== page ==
By Glenn Baja
Up goes the rear slider. Boxes begin rolling, tumbling, and avalanching their way down to the ground. Inside, it’s nothing but boxes, as far back as the eye can see. The Amazon unloading crew, known as the sort team, begins picking up boxes and setting them on their own movable track that butts-up to the trucks stationary conveyer track that runs the entire length of the trailer to be unloaded.
The experience of this seasonal Amazon worker now begins.
The trucks, most often from Fed Ex, UPS, or USPS, contain 3,000 to 4,000 packages, all needing to be scanned, checked in, opened, sorted, and expedited to the appropriate receive line.
It’s a monumental 4-6 hour job that requires a team of 6-8 people. Each person systematically takes a set position and the process begins. One begins unloading boxes onto the conveyer, slowly working over the hours towards the back of the truck, carefully picking boxes in a “pick-up-sticks” sort of manner so others don’t tumble down on top of them. This is important since the logic of loading the heaviest boxes on the bottom with the lightest on top isn’t used. The last thing you want is to have a 50 pound box bonk you on the head or land on your foot.
The next person hand scans every box label, checking each into the Amazon fulfillment center. This is the beginning of the tracking process for every product sent to Amazon.
After the scanner I’m the next man in line. My job is to open each box (and often the boxes within), dispose of any packing materials, be it paper wrap, styrofoam peanuts, air pillows, or someone’s Sunday newspaper, and expose the products so the next person in line can scan it. This scan tells which receive line to place the product on; small, medium, LP (licensed products that have the same product throughout the box), or the prep line, where certain pre-arranged directions are followed be it bubble wrapping, bagging, x-stickering, placing suffocation warning labels inside, or black-bagging x-rated products.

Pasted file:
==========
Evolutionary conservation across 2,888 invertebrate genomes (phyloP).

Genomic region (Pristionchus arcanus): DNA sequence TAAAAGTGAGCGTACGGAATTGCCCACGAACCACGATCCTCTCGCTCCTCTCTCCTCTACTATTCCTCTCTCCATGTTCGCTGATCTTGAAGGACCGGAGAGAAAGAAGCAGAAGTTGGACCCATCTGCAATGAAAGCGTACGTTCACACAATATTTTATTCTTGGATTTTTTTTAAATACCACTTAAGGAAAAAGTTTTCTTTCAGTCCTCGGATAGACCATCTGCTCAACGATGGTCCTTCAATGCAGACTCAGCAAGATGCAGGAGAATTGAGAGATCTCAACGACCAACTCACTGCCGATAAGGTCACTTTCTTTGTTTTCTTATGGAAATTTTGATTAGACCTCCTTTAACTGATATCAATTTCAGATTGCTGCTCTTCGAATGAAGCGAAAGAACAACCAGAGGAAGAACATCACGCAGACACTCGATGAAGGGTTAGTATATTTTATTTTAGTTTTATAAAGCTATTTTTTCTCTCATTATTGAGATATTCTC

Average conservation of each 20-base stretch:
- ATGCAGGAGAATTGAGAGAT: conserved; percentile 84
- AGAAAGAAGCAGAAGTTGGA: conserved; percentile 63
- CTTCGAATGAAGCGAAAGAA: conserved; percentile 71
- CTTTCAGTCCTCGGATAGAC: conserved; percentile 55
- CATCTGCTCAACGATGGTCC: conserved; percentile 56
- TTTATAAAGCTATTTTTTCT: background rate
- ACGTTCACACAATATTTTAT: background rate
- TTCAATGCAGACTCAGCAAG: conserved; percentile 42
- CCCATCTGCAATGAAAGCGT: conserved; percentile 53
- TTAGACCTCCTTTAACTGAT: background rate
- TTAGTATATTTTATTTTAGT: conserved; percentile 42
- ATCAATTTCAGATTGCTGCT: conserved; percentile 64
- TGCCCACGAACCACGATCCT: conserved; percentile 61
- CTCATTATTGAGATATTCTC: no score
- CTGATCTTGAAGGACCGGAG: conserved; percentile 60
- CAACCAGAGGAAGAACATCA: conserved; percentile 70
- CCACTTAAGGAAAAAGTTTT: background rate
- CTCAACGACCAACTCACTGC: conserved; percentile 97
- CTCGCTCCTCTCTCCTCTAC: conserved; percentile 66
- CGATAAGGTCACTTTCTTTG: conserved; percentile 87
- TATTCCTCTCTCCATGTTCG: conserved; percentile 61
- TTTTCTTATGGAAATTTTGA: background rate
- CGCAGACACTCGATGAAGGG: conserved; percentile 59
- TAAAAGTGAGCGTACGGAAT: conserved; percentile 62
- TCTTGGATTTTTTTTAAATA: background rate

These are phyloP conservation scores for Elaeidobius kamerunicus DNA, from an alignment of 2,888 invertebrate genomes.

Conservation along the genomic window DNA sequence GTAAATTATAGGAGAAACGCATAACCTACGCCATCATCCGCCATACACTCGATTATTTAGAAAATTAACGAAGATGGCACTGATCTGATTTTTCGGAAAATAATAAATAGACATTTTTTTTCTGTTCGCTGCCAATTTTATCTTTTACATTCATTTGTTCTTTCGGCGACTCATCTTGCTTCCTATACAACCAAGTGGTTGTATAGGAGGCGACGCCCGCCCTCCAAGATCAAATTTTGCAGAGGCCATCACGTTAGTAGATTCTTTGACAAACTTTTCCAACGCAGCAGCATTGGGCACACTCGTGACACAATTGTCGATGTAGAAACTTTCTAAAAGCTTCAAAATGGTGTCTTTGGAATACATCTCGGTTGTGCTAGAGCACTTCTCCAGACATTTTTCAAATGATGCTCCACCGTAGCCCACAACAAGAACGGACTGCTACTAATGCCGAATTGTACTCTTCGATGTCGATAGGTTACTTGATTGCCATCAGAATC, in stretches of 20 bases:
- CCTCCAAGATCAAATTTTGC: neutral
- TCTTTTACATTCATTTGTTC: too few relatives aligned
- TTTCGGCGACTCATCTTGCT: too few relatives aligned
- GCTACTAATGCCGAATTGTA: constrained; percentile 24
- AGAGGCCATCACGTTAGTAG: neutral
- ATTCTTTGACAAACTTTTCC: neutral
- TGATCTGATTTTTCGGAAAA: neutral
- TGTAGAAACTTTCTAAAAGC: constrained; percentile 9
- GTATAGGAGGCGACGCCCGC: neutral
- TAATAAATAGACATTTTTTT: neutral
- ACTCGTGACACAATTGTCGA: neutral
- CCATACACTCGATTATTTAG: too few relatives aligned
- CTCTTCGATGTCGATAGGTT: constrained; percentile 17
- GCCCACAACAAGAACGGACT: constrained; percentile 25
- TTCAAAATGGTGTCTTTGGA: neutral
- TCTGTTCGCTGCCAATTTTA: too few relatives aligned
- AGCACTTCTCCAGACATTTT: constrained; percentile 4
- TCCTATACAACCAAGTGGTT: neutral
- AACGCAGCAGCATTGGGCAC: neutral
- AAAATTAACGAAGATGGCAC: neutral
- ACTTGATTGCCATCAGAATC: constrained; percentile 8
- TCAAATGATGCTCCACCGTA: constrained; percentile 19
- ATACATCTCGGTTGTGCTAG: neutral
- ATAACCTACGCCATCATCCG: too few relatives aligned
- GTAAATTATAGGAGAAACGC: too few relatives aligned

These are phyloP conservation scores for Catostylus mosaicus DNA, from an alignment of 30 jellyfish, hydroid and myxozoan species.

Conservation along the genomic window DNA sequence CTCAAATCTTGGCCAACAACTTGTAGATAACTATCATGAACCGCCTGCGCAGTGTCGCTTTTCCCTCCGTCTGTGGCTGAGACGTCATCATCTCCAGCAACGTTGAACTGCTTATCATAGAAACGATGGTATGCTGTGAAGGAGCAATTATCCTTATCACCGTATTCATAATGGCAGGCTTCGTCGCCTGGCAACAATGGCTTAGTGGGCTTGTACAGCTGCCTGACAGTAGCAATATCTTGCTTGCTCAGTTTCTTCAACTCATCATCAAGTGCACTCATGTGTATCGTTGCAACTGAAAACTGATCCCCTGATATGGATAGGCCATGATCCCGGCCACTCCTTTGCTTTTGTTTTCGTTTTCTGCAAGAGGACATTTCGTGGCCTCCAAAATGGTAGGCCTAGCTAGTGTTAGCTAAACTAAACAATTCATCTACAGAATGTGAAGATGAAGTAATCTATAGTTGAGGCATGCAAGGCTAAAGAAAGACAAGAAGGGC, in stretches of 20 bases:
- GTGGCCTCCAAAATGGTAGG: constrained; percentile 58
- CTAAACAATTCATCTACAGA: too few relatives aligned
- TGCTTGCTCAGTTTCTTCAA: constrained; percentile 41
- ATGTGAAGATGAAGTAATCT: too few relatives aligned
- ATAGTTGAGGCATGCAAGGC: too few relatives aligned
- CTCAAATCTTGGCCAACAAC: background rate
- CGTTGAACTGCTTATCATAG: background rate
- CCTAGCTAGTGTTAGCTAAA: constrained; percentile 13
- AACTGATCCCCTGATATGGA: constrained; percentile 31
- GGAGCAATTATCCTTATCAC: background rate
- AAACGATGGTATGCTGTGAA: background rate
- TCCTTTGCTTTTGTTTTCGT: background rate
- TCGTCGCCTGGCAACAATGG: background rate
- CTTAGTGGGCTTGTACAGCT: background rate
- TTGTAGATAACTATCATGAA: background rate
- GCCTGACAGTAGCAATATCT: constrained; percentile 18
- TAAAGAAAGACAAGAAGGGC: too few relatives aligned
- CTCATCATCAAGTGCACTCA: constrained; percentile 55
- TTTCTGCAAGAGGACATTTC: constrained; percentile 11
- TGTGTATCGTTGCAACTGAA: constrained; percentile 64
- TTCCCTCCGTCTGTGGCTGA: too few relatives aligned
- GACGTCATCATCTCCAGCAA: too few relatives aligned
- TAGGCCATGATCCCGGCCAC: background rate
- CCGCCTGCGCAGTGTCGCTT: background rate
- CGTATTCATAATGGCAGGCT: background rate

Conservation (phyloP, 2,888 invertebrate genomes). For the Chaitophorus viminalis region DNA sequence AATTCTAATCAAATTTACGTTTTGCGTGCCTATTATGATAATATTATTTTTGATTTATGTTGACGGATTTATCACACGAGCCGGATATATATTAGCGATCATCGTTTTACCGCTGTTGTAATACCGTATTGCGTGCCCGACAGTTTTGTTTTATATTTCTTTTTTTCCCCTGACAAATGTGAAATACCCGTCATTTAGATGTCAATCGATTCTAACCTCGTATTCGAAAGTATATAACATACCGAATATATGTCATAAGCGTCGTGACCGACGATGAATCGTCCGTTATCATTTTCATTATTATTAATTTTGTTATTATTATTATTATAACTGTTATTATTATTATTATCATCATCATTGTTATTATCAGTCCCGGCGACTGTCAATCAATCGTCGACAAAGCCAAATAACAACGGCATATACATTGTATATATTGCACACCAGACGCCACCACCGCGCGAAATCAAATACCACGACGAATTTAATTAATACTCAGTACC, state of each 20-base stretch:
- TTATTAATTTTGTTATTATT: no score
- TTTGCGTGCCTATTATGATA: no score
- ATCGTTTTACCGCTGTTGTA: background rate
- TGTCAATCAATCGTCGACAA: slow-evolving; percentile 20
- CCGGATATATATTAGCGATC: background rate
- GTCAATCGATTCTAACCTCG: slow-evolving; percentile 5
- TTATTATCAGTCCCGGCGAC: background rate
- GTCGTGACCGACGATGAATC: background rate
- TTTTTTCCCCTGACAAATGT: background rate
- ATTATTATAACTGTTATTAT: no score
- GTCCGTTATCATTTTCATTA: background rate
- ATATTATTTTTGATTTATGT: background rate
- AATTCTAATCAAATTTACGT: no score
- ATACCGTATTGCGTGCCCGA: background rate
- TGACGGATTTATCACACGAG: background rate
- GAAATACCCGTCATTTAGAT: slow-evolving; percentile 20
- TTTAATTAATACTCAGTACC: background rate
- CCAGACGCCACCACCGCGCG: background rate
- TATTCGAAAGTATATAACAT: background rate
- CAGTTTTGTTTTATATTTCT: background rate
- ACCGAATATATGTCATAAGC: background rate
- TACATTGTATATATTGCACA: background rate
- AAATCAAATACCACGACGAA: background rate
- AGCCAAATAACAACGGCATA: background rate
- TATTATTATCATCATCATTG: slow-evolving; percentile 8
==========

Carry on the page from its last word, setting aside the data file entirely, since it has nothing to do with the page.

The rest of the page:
The last positions on the sort team are the people who send the boxed products down the appropriate lines. At the end of each line is 8-14 manned stations where individuals remove the products and then dispose of the boxes on the central overhead conveyer leading to a central compactor. These receivers then scan, separate like items, and count all products, placing them on 30 x 48 inch 3-tiered “totes” on wheels that stand belly button high. These totes, once filled, get scanned, closed out, and moved to an area where the Stow Department of Amazon wheels them away and finds a temporary home for the products in the warehouse until the “pickers” pick them later once orders are placed.
The line moves quickly, the boxes never seem to stop. The tools needed are work gloves, a box cutter, brute strength, and stamina. Not only do your hands tire but you’re on your feet the entire time. There are no chairs to sit in for a quick rest.
Slice after slice, cut after cut… I do battle with the stubborn packaging tape that binds every box. At times the tape seems stronger than I… unforgiving, holding on like rubber-bands, refusing to let go of it’s familiar home. The only recourse is to jerk-tug it harder. If that fails, it’s time to cut again.
I’m conscious of the speed and robotic motions I must use to keep up. The mini-battles with tape slows the process down. Nothing moves forward until I finish my job. Go too slow and the loader runs out of room on the conveyer, or the workers after you end up waiting.
Disposing of the packing materials also chews up time. Some of those endless pillow chains and paper wrap encircle the goods multiple times. It’s similar to pulling a rope out of a box, hand by hand, often dragging the extended chain behind me on the way to the trash bin.